Asylum Seeker

Partner and immigration lawyer Milla Walker has contributed to an article reporting on the legal aid crisis, in Open Democracy.

The article highlights how more than 40% of asylum seekers in England and Wales may be unable to access legal aid due to a lack of funding. Milla explains that there has been no increase in legal aid funding during her 17 years of practice: ‘If anything, there has been a decrease. It is systemic underfunding that has led to fewer and fewer providers.’

As law firms decrease the number of legal aid cases and increase the amount of private and corporate clients they take on to stay afloat, more asylum seekers are being turned away than ever.

‘I used to look at new enquiries that came in and think about whether or not I could take them on,’ Milla says. ‘I can’t even look at them now. I just immediately say no because the capacity just isn’t there.’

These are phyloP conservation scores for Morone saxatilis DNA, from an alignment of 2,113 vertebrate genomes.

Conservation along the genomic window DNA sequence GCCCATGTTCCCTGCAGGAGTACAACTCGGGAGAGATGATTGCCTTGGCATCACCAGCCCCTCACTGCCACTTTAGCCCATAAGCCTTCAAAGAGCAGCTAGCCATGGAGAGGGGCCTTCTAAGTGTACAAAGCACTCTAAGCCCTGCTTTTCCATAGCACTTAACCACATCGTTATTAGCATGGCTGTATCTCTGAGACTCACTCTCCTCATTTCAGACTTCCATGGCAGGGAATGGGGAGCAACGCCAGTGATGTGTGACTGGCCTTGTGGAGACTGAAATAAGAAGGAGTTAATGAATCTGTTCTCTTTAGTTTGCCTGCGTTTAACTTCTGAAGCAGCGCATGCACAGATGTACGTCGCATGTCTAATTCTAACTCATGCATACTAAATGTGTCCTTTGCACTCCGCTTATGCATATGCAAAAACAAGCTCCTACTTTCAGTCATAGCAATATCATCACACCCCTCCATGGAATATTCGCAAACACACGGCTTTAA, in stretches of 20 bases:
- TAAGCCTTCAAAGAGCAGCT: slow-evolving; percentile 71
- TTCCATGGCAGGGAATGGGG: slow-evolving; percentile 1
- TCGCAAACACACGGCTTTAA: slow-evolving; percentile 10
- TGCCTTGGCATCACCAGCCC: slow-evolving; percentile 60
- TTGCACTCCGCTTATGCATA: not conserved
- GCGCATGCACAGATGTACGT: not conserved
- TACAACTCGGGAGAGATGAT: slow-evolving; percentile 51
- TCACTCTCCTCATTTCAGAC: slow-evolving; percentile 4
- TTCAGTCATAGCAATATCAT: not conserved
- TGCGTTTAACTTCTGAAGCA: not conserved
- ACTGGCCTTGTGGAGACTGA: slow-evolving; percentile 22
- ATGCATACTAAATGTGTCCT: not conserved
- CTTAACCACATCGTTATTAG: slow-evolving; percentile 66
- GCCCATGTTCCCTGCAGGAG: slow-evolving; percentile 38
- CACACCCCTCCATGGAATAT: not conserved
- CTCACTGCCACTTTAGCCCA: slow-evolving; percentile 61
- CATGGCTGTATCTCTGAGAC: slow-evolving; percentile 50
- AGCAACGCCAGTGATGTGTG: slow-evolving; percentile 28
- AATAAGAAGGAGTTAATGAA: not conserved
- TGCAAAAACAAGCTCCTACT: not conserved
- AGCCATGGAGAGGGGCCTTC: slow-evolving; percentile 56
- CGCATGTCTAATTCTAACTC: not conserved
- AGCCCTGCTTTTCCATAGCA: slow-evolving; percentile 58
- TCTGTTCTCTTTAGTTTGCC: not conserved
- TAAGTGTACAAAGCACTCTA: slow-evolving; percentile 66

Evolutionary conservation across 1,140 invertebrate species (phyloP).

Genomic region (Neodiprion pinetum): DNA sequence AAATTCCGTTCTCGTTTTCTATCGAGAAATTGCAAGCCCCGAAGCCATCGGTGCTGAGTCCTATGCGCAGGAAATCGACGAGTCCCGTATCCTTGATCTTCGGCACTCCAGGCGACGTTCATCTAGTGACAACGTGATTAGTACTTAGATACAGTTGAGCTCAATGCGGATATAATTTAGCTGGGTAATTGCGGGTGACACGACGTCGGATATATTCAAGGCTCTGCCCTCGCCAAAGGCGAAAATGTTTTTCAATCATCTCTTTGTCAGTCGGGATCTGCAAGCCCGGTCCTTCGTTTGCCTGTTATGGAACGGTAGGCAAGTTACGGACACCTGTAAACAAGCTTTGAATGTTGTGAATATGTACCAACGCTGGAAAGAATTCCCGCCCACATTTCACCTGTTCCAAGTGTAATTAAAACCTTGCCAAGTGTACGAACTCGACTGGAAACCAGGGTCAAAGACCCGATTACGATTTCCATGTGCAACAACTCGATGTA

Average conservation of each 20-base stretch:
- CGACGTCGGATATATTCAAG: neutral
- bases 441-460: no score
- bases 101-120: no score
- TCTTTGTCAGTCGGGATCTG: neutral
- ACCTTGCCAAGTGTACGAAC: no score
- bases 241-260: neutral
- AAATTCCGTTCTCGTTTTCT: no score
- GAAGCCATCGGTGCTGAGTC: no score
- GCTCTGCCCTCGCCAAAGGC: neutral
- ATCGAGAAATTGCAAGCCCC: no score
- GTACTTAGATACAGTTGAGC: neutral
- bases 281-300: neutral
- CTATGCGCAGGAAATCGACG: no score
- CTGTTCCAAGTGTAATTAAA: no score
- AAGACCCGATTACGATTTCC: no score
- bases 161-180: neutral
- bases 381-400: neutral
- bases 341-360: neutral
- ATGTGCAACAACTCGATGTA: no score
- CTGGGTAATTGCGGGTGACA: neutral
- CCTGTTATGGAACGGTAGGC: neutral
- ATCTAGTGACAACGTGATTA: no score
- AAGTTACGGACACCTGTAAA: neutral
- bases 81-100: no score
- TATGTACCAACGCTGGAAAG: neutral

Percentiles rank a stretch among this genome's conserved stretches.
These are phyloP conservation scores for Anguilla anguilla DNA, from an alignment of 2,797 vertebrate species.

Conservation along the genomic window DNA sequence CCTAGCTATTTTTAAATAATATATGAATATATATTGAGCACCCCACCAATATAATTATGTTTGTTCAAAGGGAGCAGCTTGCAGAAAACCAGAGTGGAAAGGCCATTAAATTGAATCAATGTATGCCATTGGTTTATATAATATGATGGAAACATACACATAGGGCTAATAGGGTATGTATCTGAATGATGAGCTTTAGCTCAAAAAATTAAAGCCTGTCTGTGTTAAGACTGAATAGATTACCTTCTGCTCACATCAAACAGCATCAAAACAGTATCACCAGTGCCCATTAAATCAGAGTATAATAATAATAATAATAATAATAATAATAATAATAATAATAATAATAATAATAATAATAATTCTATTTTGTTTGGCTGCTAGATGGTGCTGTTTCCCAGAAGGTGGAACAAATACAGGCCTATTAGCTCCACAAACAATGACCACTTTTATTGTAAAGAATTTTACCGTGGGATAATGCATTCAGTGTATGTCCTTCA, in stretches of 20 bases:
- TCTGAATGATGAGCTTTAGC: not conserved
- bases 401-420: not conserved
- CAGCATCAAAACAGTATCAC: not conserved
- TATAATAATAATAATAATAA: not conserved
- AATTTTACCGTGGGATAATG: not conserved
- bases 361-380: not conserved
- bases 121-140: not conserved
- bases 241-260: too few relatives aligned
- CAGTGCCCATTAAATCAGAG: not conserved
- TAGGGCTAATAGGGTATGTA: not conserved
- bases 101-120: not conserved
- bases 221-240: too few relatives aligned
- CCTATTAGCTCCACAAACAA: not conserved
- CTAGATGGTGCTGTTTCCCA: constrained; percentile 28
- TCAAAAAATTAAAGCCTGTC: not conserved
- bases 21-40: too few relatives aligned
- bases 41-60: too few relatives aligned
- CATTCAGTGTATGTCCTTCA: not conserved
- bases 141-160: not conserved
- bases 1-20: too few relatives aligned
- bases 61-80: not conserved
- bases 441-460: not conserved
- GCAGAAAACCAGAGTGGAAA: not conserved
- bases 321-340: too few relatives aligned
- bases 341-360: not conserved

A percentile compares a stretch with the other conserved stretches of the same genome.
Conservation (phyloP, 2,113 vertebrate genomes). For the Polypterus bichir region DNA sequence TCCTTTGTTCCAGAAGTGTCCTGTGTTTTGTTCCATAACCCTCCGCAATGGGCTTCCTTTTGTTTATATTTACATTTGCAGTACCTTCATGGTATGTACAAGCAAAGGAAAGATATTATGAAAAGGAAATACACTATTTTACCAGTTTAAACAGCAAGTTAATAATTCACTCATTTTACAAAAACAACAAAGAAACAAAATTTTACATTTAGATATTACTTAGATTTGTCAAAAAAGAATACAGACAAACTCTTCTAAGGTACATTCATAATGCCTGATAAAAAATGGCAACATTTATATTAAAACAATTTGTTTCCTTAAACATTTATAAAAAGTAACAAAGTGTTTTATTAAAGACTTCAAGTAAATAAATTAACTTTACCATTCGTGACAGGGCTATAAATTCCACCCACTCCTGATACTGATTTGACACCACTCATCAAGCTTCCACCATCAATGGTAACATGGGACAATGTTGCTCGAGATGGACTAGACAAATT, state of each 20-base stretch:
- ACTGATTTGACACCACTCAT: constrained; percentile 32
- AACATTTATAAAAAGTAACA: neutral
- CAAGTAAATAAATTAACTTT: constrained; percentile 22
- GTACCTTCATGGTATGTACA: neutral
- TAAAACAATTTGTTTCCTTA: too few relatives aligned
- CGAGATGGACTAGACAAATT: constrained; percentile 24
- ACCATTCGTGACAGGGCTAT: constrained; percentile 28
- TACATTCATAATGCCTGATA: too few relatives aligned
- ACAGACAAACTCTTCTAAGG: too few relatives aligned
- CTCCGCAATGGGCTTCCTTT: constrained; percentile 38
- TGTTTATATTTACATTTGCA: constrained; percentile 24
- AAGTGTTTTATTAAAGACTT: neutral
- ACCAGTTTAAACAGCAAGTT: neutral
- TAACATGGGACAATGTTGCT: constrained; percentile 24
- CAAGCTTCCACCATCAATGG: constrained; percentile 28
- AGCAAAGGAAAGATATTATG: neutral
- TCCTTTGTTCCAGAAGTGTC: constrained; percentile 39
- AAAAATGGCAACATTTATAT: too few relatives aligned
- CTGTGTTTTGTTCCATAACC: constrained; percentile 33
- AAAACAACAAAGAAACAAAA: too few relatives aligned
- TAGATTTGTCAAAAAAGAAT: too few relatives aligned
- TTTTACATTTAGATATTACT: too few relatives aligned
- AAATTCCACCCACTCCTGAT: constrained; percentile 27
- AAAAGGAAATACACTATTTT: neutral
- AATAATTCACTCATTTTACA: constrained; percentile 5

Some providers are forced to cease offering legal aid altogether leaving previous clients and asylum seekers to find legal aid representation elsewhere and overwhelming the few legal aid providers left where solicitors are working tirelessly to help those they can.

‘It is a desperate situation’ says Milla. ‘It is frustrating because the problem is so obvious. We have been warning about this for the last 15 years, and now it is at a crunch point where the system is collapsing and unfit for purpose.’

Click here to read the full article from Open Democracy.

This article is for general information purposes only and does not constitute legal advice. Please note that the law may have changed since the date this article was published. You should always take legal advice relating to your individual circumstances.